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A generic name given to various plants in the legume family including kidney, navy, fava, pinto, lima, black, red, green, chickpea, and lentil. There are three stages of bean development, based on the maturity of the bean that determines how the bean is used. The first stage is when the bean is immature and the bean (or seed) and the pod are both very young and tender. This is the stage when the bean and pod are both eaten, either raw or cooked, and they are referred to as fresh, baby or snap beans. During the second stage, the bean begins to mature. The pod is tough but the bean can be removed from the pod, just like peas, cooked for a short period of time and eaten. Beans at this stage are referred to as fresh-shelled beans. The third stage is the point at which the pod and bean have dried on the stalk and the bean moves freely within the enclosed pod. The bean is then taken out of the pod that is to be discarded, and the bean can then be stored for future use in a variety of food dishes. At this stage the bean is referred to as a shelled, dry shelled, or dried bean.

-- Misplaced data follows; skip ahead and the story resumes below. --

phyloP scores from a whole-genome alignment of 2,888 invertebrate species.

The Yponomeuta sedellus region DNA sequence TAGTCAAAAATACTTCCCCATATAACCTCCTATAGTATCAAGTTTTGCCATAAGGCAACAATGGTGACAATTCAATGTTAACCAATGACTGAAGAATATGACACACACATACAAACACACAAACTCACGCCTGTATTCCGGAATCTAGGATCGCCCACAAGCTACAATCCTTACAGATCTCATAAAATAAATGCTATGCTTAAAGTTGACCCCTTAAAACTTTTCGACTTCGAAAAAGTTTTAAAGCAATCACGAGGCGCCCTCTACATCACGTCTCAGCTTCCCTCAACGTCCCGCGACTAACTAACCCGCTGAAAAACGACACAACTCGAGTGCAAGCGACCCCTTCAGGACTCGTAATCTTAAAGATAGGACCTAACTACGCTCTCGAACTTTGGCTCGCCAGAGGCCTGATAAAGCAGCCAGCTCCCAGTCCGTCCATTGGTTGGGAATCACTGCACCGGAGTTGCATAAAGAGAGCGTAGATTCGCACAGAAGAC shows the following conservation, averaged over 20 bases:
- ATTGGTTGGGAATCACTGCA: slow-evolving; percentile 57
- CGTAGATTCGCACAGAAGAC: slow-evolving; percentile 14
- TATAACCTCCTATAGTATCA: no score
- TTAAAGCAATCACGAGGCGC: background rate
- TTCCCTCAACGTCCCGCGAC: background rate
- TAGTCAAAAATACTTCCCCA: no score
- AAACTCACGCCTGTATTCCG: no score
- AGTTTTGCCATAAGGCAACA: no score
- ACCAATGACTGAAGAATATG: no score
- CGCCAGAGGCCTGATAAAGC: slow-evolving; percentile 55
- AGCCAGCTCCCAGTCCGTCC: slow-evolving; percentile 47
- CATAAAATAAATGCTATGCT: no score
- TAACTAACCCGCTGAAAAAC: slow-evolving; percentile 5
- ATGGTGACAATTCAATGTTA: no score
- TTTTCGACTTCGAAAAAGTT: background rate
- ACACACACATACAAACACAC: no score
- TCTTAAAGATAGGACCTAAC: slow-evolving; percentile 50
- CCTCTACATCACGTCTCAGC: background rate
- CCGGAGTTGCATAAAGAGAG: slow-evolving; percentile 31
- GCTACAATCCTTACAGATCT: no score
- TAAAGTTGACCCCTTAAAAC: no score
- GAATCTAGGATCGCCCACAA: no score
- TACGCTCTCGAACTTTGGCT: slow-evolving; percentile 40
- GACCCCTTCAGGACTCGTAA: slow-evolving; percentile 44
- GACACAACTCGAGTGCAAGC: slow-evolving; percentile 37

Regardless of the stage in life, all beans have a "shelf life" that should be considered when preparing the beans for meals. Fresh beans, snap or shelled should be prepared shortly after picking to provide the most flavor. Dried beans can be kept for long periods of time however, the fresher the bean the more consistent the texture and flavor when cooked. Since some varieties of dried beans may remain on store shelves for long periods of time, they may become old and stale as they age, providing a tough and poor textured result when cooked. Beans can also be frozen or canned to lengthen their shelf life. However, both frozen and canned beans should only be kept for 2 or 3 months to provide a good flavor and texture when cooked. As with most foods, it is best to prepare all types of beans as soon as possible since they do not improve with age.

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